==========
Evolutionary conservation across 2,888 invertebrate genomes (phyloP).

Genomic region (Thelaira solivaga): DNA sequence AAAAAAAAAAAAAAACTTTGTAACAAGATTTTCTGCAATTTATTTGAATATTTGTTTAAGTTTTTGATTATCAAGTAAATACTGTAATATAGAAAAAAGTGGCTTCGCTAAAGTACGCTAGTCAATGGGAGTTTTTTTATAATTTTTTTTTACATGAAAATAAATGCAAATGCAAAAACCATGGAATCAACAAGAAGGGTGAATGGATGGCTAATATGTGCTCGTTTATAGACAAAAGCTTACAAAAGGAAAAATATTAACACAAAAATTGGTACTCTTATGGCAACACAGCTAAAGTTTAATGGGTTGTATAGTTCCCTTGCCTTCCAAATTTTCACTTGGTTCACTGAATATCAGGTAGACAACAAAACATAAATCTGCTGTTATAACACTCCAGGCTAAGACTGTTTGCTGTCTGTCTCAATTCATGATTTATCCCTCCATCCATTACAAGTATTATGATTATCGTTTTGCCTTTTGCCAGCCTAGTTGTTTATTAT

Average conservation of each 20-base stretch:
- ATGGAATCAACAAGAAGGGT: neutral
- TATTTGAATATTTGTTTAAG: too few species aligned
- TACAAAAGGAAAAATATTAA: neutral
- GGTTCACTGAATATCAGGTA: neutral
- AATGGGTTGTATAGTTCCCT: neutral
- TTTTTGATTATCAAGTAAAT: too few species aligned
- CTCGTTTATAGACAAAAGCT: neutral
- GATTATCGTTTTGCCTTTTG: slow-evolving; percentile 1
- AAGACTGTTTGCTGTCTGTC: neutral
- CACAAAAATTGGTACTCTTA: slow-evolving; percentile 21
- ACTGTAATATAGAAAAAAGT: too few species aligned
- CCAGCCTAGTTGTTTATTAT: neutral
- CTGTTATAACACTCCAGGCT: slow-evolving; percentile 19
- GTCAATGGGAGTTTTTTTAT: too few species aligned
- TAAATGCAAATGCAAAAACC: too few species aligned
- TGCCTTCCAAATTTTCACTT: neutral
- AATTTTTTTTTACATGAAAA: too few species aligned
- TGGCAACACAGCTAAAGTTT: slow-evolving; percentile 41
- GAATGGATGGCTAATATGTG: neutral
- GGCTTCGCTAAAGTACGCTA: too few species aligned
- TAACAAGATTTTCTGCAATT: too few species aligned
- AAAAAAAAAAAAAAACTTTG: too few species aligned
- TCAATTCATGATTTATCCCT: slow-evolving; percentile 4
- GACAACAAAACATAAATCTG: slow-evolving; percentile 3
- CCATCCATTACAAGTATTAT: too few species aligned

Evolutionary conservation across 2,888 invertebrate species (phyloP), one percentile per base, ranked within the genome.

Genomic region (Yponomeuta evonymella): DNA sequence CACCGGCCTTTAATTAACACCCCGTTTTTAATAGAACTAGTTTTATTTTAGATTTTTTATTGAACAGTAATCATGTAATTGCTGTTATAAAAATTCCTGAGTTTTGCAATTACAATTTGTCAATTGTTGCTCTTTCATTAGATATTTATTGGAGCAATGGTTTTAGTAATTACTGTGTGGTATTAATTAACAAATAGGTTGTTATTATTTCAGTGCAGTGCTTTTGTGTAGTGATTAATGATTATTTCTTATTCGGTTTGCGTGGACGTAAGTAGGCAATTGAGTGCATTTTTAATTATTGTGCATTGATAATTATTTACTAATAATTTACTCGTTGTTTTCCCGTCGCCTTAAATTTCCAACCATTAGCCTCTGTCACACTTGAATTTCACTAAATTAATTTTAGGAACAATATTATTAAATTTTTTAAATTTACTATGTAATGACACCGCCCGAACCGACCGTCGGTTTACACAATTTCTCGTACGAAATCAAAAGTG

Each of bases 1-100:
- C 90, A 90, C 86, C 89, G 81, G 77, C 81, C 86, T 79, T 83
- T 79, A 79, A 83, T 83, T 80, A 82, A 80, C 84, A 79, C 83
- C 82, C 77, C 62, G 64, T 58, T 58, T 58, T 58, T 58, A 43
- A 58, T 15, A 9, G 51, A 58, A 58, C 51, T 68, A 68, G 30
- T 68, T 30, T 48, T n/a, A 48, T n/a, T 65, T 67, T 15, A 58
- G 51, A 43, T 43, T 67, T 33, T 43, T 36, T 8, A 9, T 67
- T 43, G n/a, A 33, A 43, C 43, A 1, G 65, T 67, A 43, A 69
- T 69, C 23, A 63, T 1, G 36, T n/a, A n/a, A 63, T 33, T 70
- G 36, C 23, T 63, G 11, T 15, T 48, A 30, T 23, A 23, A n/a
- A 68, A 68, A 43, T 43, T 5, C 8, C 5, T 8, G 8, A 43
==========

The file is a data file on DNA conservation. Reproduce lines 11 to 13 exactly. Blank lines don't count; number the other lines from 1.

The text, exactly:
- GATTATCGTTTTGCCTTTTG: slow-evolving; percentile 1
- AAGACTGTTTGCTGTCTGTC: neutral
- CACAAAAATTGGTACTCTTA: slow-evolving; percentile 21